In Albania, 89 % of the citizens say that corruption is spread

In Albania, 89 % of the citizens say that corruption is spread

Tirana, 3 June 2016/Independent Balkan News Agency

An opinion poll carried out by the Institute for Research and Development Alternatives confirmed once again that corruption remains a concerning phenomenon in Albania.

Only 8% of the citizens believe that corruption doesn’t exist or that it is very little spread. 89% of the citizens believe that this phenomenon is much spread. 38% believe that corruption is spread, while 51% believe that it is much spread.

One in 3 Albanians believes that corruption has grown compared to 3 years ago, while 37% believe that it is on the same level.

Perceptions have remained unchanged on corrupt officials too. School teachers, religious leaders, president of Republic and the media are the only ones which are considered as the least corrupt.

All other officials are in the negative area of evaluation with customs officials, judges, prosecutors, political leaders, unions, MPs at the top of the list of the most corrupt.

However, the poll has shown that there’s a drop of personal experiences with corruption, from 57% in 2010 to 44% in 2015.

Trust on institutions remains very low with an average of 37 points out of 100 which indicates maximum trust.

Besides State Police, all others are below the average. The lowest score has once again been marked by courts, parliament, unions and political parties.

US ambassador to Tirana, Donald Lu, comments this opinion poll as a worrying indicator. He says that corruption in justice is destroying lives.

“The opinion poll continues to show that the biggest problems of corruption exist among political leaders, prosecutors, judges and customs officials. I am not surprised by this conclusion that shows that the Albanian people realize what is happening with corruption in their country. Time has come for politicians to start and heed them”.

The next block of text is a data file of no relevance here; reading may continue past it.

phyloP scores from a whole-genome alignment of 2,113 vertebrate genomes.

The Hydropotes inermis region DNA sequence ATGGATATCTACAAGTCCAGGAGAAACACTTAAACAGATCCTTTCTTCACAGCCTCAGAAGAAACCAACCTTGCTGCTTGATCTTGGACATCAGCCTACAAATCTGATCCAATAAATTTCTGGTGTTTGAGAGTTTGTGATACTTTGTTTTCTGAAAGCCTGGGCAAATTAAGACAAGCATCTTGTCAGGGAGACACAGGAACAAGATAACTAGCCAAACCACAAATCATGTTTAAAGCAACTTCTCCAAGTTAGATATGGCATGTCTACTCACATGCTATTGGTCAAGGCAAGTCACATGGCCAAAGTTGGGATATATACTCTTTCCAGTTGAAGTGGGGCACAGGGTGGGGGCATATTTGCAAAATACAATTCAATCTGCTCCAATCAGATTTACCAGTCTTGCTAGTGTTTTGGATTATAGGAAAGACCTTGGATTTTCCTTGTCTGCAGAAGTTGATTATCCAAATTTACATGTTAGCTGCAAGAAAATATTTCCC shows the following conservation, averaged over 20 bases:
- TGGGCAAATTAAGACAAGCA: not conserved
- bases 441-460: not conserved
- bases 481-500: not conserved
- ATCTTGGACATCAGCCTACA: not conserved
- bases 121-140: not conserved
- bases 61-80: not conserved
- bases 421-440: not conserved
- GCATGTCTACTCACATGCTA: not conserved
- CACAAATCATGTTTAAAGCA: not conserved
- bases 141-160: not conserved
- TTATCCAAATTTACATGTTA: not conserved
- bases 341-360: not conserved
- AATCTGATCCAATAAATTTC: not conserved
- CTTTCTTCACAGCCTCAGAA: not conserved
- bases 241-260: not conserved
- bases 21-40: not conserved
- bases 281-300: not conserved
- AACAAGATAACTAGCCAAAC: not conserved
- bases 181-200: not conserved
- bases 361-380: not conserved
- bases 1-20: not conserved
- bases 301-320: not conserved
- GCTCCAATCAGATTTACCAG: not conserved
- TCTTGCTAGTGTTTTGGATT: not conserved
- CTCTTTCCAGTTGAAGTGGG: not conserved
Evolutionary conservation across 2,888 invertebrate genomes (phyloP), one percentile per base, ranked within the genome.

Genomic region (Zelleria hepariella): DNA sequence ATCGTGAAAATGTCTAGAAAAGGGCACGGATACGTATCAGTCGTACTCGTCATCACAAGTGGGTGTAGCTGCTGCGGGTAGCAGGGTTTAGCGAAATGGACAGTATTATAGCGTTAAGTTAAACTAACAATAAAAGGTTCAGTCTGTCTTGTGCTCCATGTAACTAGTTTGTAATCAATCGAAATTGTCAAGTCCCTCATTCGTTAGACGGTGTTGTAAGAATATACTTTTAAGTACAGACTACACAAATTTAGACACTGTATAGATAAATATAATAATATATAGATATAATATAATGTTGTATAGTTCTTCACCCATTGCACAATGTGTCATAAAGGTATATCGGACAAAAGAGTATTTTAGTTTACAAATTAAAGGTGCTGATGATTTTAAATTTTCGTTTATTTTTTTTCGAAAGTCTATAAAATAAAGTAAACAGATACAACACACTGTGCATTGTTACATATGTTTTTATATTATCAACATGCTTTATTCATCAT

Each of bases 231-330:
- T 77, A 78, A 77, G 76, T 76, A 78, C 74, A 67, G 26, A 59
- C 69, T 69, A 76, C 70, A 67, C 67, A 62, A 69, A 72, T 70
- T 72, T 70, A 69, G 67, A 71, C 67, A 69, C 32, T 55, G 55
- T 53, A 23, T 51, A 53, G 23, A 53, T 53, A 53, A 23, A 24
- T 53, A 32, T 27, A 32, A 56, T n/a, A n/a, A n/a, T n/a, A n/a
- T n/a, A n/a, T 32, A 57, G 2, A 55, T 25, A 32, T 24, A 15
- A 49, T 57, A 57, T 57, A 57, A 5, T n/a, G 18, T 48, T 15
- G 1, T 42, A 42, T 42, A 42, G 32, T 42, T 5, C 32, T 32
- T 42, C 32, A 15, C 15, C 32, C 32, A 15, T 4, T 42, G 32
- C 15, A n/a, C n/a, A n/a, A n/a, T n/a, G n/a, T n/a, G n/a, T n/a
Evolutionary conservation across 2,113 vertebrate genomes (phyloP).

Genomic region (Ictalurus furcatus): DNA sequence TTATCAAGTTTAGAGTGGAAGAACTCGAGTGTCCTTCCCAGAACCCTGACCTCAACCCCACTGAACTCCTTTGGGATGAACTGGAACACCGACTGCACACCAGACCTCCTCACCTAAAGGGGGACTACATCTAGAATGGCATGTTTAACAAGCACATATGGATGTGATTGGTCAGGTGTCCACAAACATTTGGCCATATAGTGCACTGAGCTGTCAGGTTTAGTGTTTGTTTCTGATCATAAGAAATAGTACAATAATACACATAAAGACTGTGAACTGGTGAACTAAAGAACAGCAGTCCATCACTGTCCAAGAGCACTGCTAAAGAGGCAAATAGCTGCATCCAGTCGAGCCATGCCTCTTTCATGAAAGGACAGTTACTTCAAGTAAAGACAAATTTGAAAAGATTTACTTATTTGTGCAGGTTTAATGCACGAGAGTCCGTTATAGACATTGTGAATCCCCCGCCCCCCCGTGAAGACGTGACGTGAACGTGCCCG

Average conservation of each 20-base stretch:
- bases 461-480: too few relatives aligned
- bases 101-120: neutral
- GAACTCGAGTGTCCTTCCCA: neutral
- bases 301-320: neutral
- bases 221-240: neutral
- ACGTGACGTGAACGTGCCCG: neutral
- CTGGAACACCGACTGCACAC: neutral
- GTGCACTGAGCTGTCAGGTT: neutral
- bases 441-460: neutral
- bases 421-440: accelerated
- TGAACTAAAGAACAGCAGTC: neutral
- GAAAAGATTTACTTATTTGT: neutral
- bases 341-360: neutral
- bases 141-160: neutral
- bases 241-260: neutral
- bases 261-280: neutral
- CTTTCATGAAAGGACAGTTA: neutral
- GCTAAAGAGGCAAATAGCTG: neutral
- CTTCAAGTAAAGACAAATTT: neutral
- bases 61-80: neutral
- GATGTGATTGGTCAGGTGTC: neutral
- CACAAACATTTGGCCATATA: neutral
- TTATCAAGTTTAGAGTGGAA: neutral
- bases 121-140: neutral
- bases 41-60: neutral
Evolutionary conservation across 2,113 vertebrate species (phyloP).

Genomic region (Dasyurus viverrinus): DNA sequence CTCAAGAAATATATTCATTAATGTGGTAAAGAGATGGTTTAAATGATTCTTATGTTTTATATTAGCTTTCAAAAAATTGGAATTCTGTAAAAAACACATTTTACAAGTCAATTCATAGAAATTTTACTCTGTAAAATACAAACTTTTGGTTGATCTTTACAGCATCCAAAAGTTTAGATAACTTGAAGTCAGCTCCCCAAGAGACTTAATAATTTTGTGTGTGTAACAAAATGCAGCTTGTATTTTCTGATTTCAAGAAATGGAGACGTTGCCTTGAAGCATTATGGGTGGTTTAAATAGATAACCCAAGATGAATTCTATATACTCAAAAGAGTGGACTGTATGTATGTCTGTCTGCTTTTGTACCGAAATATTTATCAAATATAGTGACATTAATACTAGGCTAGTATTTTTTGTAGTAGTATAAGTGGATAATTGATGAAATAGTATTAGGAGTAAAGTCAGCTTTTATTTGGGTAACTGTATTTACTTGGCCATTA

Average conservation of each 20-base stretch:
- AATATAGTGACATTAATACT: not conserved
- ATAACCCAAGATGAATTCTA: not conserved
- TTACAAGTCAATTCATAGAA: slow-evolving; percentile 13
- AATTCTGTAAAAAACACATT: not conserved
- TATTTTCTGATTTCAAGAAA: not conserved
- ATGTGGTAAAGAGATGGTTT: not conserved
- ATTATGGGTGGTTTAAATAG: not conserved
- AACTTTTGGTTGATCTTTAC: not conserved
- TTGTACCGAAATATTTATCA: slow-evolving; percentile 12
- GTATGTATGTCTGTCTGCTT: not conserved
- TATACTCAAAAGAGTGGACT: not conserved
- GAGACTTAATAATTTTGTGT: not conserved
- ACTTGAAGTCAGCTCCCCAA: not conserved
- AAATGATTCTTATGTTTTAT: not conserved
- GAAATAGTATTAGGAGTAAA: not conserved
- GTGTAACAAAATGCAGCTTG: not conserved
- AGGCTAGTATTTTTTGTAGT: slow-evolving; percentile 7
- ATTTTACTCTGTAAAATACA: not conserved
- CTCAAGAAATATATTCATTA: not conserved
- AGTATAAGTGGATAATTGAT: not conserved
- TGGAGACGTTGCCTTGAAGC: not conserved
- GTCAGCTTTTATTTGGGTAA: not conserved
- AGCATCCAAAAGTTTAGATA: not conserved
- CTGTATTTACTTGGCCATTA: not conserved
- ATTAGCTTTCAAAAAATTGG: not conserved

The story of a woman who suffers from the justice system

Problems with the justice systems do not end in Albania. The story of a woman has become an example of diplomatic comments. She faced a domestic drama, as she lived with a man who constantly mistreated her. In front of the daily physical and verbal violence, the woman decided to seek the help of police. After that, she addressed to the court for a divorce.

The court’s decision was categorical: Their wealth, the house and the money went to the violent husband, who had been convicted before for sexual crimes. The husband was also granted custody for his children.

This is how Mr. Lu comments this decision: “Corruption in justice not only allows judges and politicians to fill their pockets with dirty money; it also destroys the lives of ordinary and honest people. The rich and the strong buy justice, while women, the poor and those without political power are the victims”. /